Archive for September, 2012

A concatenation of events
September 5, 2012

Last night I was beginning to feel better from a series of upsets that began with my latest move, or maybe even with the first of my series of moves that began four years ago. I had made my lunch and breakfast for the week. I had exercised and grocery shopped. Finally I had unburdened myself of some of the cognitive dissonance between what I saw, and apparently others saw when the movie star started talking to the chair last week.

I stood up to make my homey preparations for bedtime, and stepped in a pool of water. It was a pool of water almost as big as this room (not very big, but still, almost as big as it could be) and it had spilled over from the bathroom, where it had begun because I had left the sink tap running, rinsing a pair of tights.

As I threw every absorbent thing I had (a quilt, sheets, towels, pillows) into the pool, to keep the neighbors’ ceiling from caving in, my heart thudded with dread far beyond the immediate disaster — I am not fit to live alone, unassisted, I am an attention deficient imbecile, and by the time I finish paying for whatever damage comes of this, I will be dead. I told the building manager — he said: I will get you a couple of paper towels. So help me. I explained it wasn’t like that, and he called the janitor. I called my mother and main squeeze and they both were kind. The janitor came and  told me not to be stressed. He told me he had just had to attend the funeral of a dear girl, died young and violently — and gave me specifics I won’t mention here because they probably were in the newspaper. I said that put things in perspective. He gave me more details. The church where she tithed wouldn’t hold the service. We agreed churches seem to forget what they are there for sometimes.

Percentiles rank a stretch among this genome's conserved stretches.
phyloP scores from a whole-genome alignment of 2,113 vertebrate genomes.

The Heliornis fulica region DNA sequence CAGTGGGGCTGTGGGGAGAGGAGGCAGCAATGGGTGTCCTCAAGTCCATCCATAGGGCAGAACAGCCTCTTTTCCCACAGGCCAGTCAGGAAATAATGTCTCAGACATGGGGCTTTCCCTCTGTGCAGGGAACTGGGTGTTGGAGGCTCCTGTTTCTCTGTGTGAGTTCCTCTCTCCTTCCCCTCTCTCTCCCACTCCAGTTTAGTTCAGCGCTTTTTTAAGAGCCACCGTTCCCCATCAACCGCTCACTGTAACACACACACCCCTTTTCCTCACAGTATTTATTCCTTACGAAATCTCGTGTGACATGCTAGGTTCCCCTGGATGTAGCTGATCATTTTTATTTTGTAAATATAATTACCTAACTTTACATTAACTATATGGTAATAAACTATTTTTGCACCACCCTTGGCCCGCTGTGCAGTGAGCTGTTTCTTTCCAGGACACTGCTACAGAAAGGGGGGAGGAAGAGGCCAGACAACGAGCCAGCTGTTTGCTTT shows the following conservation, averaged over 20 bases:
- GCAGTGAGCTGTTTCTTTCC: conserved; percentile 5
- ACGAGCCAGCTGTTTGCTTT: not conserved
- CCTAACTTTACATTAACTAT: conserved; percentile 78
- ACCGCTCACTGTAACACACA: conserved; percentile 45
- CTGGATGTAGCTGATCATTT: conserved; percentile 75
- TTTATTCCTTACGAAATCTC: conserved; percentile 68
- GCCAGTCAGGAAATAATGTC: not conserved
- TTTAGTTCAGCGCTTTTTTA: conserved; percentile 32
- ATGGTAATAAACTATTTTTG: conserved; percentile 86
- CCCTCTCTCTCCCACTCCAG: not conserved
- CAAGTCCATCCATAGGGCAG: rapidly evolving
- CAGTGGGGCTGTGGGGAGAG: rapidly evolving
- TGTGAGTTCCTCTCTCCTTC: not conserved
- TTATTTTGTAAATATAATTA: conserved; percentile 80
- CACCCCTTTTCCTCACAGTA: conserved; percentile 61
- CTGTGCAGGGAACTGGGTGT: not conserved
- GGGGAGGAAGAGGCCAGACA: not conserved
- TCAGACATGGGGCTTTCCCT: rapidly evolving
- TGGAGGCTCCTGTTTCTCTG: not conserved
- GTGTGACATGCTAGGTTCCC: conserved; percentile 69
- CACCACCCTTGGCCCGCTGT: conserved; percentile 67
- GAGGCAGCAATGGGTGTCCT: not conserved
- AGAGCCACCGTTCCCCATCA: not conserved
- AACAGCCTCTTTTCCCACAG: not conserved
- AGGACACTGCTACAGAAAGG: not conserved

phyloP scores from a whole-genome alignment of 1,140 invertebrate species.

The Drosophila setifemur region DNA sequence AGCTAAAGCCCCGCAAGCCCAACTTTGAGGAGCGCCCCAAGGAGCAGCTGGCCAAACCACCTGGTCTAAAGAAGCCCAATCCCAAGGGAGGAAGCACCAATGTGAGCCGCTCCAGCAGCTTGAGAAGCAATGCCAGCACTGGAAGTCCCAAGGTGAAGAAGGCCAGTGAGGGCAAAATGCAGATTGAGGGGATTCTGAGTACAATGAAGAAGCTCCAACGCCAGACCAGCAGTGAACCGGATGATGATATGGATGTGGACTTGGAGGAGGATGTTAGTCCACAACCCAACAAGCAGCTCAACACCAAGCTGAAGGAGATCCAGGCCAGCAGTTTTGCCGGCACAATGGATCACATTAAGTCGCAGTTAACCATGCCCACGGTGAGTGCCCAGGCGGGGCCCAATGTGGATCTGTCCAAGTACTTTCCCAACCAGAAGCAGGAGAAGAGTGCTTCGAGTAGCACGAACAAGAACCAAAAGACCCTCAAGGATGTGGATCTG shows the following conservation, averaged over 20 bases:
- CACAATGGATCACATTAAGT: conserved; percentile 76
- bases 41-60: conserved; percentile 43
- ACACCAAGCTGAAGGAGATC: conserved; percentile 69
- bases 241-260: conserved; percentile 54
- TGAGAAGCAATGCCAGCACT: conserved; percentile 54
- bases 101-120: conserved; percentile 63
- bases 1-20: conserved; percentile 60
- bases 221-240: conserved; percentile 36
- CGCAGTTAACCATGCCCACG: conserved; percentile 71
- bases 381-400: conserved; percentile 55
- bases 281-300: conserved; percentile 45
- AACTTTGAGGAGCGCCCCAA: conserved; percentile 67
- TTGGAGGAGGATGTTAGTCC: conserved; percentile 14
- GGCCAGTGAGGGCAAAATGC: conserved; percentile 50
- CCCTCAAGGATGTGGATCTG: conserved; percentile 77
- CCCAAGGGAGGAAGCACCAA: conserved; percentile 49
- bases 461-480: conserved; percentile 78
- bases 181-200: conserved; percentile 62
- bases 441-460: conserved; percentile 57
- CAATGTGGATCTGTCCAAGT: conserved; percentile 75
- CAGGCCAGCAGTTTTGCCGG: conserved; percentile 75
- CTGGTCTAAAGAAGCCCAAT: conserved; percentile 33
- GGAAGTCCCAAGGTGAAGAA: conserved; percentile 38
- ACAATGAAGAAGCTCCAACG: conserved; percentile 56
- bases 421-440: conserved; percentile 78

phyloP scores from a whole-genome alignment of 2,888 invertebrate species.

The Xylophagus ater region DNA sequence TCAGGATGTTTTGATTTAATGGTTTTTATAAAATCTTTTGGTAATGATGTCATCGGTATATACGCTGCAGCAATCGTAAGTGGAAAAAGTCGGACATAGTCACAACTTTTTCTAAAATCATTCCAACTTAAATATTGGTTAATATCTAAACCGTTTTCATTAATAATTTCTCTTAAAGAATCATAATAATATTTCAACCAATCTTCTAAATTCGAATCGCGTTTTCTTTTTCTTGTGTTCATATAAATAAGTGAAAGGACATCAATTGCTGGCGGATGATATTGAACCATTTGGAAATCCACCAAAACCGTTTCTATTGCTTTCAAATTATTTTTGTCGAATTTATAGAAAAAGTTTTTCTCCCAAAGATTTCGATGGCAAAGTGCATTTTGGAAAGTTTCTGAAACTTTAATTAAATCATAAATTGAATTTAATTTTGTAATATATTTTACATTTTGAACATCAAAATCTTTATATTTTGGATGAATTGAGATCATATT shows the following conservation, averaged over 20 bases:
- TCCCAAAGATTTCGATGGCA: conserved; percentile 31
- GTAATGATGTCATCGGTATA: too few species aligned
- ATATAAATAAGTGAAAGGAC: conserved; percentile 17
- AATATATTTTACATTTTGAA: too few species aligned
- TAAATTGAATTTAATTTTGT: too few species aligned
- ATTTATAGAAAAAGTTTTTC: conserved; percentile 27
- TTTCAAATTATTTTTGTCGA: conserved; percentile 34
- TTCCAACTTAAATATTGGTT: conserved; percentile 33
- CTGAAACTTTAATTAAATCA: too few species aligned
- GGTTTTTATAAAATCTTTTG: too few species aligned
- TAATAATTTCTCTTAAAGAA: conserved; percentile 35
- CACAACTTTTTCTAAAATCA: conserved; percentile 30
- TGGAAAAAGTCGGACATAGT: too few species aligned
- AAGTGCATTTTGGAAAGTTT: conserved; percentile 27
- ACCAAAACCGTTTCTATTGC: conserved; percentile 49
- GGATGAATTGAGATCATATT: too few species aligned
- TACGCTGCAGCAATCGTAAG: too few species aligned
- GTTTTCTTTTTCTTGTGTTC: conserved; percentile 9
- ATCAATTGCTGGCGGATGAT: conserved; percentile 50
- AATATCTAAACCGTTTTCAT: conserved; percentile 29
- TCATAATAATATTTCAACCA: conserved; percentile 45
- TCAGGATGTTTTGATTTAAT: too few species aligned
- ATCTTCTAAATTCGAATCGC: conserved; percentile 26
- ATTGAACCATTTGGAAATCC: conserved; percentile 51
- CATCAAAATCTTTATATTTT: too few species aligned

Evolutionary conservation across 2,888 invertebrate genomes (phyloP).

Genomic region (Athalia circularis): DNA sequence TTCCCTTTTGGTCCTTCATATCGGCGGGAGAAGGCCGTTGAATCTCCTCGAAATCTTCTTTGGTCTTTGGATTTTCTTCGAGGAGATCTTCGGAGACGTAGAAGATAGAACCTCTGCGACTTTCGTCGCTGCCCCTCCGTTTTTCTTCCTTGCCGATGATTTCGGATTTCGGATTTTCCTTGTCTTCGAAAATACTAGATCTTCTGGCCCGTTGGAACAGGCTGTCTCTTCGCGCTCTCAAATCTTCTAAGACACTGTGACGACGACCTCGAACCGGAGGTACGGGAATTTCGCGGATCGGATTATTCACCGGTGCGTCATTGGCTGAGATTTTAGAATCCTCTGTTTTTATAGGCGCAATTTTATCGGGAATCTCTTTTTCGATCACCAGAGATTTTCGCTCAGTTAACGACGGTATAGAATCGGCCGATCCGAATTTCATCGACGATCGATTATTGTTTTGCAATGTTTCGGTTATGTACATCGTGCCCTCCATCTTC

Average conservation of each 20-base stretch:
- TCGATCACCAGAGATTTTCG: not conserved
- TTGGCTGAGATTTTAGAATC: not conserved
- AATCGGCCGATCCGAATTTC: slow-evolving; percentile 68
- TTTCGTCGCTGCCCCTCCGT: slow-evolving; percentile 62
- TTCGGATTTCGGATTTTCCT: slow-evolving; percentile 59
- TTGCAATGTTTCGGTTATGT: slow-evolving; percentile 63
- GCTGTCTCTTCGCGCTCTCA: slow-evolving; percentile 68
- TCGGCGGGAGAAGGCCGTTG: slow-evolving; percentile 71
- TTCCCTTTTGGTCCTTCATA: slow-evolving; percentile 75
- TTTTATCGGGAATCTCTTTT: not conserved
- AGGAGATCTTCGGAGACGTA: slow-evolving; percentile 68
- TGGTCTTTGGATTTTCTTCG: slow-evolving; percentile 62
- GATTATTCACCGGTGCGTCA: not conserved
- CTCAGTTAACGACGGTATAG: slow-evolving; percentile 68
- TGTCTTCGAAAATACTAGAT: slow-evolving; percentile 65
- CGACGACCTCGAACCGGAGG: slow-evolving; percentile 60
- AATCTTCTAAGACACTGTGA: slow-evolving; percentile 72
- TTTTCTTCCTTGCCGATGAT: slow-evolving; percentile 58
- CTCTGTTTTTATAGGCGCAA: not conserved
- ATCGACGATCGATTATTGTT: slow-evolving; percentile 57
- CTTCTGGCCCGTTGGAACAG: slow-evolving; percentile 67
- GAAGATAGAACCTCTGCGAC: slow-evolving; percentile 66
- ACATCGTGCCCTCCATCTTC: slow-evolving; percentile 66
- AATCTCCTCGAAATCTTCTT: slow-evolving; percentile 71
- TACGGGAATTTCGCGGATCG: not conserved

By the time I finished washing and drying all the things I had used to sop up the water, it was nearly midnight, so I set my alarm an hour later than usual. At six a sound like an air-raid alarm began, slowly waking me up, and as I woke up, I felt certain the sound was the result of something I had screwed up, forgotten to do. I finally clambered down from the loft bed to see what it was, upon which it stopped. I suspect now it was an alarm clock set to rouse a neighbor who sleeps with the help of coma-inducing medication, because 15 minutes later it began again, as if suspended only by a snooze button, and continued, again, until I clambered down from the loft again, this time for good.

It was a long day, not the refreshed, rested kind I thought the holiday weekend would give me. I worked late to make up for working slow. When I got home, I opened my mailbox, although I never get mail and found a letter from my new health insurance plan. I opened it in the elevator, to see that it was something about the plan fulfilling its obligation under a 1998 act to notify me of all the services I would be eligible for in the event I need a mastectomy. I don’t, as far as I know, but am glad to have insurance, and be eligible for all the further surgeries and prosthetic devices I apparently deserve by virtue of having insurance.

I hope, however, that the rest of the week brings no further deviation from the most mundane routine.

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Romney to country: Go f*ck yourself!
September 4, 2012